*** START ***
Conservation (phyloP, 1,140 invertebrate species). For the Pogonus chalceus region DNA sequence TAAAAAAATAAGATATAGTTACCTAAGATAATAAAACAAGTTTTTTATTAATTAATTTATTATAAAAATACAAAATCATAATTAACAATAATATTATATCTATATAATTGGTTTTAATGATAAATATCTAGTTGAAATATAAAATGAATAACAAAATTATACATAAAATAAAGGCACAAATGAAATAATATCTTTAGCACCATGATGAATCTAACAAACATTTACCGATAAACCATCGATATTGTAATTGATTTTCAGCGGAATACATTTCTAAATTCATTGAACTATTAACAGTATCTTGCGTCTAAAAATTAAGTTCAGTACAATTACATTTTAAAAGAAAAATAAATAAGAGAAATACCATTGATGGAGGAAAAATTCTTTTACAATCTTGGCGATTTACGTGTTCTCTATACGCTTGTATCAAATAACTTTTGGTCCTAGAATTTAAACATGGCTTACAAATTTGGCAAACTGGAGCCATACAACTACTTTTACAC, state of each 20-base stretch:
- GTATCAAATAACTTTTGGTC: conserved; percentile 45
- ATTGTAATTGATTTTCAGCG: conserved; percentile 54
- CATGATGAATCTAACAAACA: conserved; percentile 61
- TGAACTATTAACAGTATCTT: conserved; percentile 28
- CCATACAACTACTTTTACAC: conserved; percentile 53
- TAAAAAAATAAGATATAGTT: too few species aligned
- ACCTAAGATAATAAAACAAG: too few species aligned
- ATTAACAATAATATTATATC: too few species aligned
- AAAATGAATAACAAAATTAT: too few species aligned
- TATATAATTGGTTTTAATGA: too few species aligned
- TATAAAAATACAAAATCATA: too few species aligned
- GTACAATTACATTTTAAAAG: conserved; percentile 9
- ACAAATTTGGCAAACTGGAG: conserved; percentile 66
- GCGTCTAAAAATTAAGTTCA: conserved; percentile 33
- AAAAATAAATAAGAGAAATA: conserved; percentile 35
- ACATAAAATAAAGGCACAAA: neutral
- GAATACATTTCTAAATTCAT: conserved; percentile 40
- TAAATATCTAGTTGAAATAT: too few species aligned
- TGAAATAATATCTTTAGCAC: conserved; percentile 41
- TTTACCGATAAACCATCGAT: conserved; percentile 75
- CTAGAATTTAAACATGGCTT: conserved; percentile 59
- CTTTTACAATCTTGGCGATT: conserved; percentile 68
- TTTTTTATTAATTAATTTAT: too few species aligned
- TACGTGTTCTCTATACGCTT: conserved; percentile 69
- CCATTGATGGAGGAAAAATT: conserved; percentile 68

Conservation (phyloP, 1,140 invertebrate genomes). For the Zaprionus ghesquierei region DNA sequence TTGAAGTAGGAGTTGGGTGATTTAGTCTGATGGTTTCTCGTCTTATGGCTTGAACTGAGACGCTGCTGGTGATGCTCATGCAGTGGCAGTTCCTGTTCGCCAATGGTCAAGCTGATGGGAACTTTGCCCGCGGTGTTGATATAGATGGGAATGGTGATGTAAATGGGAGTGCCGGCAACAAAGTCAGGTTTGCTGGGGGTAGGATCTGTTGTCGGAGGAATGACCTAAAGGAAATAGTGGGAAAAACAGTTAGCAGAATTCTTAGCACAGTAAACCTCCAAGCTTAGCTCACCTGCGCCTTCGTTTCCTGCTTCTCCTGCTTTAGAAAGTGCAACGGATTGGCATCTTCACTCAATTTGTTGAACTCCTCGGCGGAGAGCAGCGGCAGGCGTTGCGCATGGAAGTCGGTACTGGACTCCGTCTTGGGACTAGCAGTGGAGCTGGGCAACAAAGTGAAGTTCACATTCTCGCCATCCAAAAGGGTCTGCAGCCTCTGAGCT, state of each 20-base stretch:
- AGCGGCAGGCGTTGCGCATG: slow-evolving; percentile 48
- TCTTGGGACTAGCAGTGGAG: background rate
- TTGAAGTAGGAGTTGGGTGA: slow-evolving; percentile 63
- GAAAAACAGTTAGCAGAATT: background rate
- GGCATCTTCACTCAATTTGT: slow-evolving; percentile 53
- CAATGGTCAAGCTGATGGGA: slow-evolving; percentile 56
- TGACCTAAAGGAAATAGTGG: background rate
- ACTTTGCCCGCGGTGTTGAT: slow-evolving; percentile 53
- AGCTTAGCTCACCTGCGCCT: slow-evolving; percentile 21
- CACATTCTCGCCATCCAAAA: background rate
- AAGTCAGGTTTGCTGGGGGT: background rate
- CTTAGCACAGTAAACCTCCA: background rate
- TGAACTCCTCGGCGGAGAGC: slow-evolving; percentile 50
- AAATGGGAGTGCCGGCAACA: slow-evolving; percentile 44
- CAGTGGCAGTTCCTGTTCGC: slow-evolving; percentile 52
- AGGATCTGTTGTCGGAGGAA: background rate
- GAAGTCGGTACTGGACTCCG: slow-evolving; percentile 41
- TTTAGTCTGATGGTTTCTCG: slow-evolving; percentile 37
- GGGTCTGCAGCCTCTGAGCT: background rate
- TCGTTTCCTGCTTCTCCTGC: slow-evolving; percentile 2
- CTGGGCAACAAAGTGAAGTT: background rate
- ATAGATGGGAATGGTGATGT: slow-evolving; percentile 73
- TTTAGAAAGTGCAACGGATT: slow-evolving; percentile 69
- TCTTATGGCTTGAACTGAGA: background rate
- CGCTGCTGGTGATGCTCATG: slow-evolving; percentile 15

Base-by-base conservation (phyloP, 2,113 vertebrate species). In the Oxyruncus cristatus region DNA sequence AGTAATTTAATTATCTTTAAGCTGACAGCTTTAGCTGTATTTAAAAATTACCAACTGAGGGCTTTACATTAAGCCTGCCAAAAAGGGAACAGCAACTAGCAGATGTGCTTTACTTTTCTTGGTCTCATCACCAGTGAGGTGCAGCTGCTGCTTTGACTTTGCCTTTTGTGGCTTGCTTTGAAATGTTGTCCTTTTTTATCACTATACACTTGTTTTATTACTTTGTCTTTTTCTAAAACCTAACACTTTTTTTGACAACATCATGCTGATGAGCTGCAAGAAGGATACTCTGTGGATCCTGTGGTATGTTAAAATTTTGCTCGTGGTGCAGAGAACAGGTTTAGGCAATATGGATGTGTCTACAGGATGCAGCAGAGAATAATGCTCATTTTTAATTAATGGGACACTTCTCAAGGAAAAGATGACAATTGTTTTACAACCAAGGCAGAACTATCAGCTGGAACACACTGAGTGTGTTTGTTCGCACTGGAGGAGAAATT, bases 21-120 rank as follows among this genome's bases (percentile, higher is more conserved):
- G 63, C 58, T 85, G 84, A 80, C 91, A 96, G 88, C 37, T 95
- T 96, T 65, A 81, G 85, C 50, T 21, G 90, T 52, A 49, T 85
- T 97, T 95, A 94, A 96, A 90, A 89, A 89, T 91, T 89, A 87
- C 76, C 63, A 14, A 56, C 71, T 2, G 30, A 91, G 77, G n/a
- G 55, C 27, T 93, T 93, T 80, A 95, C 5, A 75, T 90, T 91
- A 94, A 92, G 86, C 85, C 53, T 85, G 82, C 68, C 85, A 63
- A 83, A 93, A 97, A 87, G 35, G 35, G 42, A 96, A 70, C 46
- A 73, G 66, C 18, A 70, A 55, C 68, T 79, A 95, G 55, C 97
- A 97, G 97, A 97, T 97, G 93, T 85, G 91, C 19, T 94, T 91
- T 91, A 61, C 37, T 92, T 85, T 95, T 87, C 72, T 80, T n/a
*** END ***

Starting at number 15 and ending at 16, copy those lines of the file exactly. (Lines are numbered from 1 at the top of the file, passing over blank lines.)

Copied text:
- GCGTCTAAAAATTAAGTTCA: conserved; percentile 33
- AAAAATAAATAAGAGAAATA: conserved; percentile 35